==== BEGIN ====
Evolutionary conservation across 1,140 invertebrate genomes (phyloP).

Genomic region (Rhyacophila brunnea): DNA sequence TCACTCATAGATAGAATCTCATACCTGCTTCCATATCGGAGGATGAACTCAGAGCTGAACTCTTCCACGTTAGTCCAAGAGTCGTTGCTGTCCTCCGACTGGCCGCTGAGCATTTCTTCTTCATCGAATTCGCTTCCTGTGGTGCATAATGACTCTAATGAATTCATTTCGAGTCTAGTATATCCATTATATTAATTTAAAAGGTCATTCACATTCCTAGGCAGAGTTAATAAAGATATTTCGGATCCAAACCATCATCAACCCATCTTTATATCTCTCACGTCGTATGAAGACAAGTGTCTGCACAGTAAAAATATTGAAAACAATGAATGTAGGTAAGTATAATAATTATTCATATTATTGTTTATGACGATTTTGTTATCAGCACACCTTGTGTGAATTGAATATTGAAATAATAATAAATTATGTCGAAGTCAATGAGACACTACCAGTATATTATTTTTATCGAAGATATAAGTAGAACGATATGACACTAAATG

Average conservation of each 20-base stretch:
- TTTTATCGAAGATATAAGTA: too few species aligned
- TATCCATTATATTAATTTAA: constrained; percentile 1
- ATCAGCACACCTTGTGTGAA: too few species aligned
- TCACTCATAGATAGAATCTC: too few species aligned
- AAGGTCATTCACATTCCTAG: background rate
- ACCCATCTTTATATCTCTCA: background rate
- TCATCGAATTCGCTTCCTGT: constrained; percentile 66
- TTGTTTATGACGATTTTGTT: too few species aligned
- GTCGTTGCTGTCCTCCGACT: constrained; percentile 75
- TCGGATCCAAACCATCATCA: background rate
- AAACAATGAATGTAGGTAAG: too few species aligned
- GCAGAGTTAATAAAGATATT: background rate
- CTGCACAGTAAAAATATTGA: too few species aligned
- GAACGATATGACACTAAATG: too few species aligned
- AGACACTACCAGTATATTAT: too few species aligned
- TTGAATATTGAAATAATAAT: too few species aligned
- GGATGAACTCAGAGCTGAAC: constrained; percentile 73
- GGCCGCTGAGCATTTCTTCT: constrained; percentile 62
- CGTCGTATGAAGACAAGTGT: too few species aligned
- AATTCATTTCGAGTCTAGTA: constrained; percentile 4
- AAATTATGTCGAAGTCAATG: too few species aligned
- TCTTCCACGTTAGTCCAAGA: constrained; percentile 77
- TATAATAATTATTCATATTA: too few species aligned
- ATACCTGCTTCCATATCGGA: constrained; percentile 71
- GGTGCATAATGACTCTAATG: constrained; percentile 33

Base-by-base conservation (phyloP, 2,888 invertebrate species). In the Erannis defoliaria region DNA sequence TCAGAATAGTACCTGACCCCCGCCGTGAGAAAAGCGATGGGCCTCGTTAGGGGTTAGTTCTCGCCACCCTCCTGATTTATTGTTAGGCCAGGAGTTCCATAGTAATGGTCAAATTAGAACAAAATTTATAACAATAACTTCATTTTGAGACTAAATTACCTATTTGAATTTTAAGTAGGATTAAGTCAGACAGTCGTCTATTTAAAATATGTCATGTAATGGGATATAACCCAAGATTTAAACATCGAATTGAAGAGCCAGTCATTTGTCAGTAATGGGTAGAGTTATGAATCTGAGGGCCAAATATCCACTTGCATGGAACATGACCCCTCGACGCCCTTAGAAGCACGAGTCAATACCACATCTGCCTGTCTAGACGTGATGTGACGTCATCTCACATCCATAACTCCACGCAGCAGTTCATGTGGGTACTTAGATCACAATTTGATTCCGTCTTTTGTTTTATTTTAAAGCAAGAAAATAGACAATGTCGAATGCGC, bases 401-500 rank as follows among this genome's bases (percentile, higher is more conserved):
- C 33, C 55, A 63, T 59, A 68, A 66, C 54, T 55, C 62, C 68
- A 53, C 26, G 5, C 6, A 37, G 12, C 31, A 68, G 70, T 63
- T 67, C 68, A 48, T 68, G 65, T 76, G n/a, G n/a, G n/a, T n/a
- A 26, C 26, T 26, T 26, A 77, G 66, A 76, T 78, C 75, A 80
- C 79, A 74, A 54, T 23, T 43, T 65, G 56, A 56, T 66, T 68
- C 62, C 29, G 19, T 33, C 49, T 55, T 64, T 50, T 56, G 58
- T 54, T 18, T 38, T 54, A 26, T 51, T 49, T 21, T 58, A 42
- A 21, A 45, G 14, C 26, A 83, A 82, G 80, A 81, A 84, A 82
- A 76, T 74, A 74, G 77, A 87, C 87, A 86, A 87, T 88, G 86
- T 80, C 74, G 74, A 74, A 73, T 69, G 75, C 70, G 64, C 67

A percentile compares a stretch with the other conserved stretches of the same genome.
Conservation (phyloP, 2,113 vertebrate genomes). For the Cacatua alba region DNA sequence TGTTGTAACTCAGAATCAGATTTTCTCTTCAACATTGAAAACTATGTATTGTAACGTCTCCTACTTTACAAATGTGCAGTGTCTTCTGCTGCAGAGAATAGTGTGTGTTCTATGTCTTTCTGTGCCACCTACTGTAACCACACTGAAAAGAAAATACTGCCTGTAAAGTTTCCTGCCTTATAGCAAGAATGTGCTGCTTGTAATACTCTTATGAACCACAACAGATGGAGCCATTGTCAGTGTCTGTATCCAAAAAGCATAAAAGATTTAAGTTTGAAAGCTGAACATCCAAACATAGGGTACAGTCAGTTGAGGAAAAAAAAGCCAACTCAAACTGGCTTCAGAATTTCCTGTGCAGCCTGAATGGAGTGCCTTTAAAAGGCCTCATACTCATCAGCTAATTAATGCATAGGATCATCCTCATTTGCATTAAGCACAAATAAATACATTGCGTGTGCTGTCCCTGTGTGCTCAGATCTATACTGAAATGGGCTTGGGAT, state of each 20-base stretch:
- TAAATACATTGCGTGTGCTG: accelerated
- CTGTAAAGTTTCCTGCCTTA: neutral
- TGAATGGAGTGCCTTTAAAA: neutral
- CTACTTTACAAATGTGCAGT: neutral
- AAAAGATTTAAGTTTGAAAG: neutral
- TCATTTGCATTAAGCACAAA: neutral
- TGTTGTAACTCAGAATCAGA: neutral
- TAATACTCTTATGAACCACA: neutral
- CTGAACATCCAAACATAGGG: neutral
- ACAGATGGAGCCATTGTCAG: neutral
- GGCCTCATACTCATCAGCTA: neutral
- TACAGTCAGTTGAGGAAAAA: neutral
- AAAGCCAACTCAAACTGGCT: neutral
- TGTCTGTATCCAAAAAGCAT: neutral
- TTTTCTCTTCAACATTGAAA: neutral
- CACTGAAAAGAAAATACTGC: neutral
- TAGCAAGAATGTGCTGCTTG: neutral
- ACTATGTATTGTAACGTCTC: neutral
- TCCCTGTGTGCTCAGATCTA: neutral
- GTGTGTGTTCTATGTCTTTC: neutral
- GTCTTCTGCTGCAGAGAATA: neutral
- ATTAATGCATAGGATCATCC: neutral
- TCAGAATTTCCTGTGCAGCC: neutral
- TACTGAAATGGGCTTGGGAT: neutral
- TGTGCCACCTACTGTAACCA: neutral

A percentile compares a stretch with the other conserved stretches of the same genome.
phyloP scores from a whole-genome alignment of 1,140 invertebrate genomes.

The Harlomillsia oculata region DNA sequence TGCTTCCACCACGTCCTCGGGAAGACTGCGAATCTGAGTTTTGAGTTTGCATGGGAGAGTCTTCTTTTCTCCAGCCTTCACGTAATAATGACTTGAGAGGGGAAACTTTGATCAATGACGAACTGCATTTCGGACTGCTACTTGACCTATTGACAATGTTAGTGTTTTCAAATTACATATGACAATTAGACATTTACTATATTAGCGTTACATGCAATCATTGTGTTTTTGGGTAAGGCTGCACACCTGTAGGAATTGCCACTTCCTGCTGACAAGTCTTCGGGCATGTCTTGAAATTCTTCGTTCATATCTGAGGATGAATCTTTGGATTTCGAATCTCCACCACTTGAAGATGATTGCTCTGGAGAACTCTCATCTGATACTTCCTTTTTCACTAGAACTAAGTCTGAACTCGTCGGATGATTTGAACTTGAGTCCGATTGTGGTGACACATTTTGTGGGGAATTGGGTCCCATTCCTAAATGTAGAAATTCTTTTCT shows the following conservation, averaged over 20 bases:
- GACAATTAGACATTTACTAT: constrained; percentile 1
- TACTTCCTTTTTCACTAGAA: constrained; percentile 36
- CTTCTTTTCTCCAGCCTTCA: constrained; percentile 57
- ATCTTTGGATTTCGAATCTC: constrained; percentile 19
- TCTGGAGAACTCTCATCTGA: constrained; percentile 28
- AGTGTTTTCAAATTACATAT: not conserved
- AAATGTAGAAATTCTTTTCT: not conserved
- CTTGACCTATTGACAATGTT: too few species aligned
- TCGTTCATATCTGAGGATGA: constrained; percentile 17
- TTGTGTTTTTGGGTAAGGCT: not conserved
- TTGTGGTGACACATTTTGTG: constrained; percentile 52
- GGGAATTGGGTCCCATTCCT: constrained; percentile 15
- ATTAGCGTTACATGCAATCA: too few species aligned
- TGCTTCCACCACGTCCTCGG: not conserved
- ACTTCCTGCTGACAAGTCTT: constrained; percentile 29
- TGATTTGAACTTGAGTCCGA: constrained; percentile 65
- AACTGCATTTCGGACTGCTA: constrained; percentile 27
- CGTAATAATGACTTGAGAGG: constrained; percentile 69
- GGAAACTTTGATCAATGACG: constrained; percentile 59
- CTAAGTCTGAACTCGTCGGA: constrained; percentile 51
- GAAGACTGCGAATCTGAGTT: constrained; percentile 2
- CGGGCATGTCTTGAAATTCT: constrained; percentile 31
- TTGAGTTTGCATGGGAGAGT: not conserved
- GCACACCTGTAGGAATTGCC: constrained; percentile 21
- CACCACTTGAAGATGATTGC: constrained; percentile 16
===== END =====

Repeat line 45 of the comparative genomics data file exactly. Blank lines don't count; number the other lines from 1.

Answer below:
- CTACTTTACAAATGTGCAGT: neutral